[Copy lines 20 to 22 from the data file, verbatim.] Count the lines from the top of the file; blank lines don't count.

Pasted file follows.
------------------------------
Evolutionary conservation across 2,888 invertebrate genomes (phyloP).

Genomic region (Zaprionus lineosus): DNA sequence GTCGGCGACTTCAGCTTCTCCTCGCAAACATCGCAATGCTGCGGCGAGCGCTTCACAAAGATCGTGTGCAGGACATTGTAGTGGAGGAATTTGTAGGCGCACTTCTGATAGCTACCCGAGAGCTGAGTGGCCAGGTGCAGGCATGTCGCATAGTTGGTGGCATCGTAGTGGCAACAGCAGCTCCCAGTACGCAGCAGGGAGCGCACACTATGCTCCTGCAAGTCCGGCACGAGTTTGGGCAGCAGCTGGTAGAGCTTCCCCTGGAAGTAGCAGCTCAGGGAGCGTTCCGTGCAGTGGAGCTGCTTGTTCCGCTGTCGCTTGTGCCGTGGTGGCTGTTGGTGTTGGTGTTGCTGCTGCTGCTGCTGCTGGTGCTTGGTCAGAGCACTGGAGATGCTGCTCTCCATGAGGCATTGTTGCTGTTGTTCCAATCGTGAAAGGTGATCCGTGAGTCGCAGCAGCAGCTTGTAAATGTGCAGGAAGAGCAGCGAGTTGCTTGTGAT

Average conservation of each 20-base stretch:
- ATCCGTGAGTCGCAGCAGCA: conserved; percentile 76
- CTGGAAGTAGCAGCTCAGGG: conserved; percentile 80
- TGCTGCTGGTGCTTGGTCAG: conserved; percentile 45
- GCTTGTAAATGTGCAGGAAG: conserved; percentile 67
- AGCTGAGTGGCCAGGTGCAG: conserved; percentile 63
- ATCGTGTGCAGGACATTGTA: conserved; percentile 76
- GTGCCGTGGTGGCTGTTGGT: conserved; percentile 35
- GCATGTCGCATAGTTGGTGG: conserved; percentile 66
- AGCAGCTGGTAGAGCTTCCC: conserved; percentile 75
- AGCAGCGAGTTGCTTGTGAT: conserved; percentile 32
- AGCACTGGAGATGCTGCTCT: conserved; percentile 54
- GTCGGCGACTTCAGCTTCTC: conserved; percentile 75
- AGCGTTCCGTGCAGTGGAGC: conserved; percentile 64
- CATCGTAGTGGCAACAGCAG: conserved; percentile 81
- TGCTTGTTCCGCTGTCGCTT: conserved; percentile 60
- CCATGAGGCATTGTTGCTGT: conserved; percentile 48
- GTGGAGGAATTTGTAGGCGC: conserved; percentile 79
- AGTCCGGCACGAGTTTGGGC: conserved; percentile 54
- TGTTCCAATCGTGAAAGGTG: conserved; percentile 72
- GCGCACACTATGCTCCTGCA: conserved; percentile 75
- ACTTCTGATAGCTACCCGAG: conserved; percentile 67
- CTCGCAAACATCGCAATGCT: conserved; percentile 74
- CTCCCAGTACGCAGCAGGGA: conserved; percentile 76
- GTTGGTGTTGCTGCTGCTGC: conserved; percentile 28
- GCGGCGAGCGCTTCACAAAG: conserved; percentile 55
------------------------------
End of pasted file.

- GTGGAGGAATTTGTAGGCGC: conserved; percentile 79
- AGTCCGGCACGAGTTTGGGC: conserved; percentile 54
- TGTTCCAATCGTGAAAGGTG: conserved; percentile 72